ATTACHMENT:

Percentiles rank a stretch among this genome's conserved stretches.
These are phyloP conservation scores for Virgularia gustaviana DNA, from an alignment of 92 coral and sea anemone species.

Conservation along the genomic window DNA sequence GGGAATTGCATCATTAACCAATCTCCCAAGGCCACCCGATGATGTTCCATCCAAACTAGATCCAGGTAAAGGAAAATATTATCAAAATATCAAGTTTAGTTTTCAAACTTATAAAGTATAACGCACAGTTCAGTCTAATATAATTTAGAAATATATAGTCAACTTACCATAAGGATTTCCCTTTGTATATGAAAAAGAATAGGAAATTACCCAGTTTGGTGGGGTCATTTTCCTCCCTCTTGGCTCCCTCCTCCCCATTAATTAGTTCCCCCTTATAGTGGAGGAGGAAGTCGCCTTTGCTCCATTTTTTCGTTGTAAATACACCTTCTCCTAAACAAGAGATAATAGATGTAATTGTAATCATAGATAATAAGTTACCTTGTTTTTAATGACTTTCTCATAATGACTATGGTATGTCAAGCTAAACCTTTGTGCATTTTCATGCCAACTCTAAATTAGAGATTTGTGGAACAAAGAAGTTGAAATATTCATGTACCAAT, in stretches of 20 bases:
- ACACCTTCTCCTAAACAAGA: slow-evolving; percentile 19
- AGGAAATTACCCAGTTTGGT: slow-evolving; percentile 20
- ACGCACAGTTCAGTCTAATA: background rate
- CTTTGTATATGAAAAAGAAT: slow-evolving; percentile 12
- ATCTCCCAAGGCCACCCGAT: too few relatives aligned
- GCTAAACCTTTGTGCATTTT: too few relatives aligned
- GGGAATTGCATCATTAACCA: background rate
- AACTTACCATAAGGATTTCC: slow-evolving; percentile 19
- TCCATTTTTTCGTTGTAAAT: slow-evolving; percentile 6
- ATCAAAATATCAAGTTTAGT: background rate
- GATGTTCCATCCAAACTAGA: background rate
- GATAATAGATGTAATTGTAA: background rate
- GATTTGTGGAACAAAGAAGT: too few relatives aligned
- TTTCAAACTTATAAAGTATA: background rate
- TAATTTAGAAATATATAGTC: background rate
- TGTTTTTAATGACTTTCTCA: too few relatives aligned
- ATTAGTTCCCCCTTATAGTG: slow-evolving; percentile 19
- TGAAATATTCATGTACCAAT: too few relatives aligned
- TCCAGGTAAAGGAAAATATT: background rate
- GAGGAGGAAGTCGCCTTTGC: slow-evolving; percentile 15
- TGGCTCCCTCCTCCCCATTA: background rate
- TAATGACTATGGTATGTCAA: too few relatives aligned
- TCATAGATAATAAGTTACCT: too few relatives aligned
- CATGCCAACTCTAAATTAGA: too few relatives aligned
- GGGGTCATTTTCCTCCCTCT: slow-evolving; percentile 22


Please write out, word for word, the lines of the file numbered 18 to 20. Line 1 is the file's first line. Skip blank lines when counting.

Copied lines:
- TAATTTAGAAATATATAGTC: background rate
- TGTTTTTAATGACTTTCTCA: too few relatives aligned
- ATTAGTTCCCCCTTATAGTG: slow-evolving; percentile 19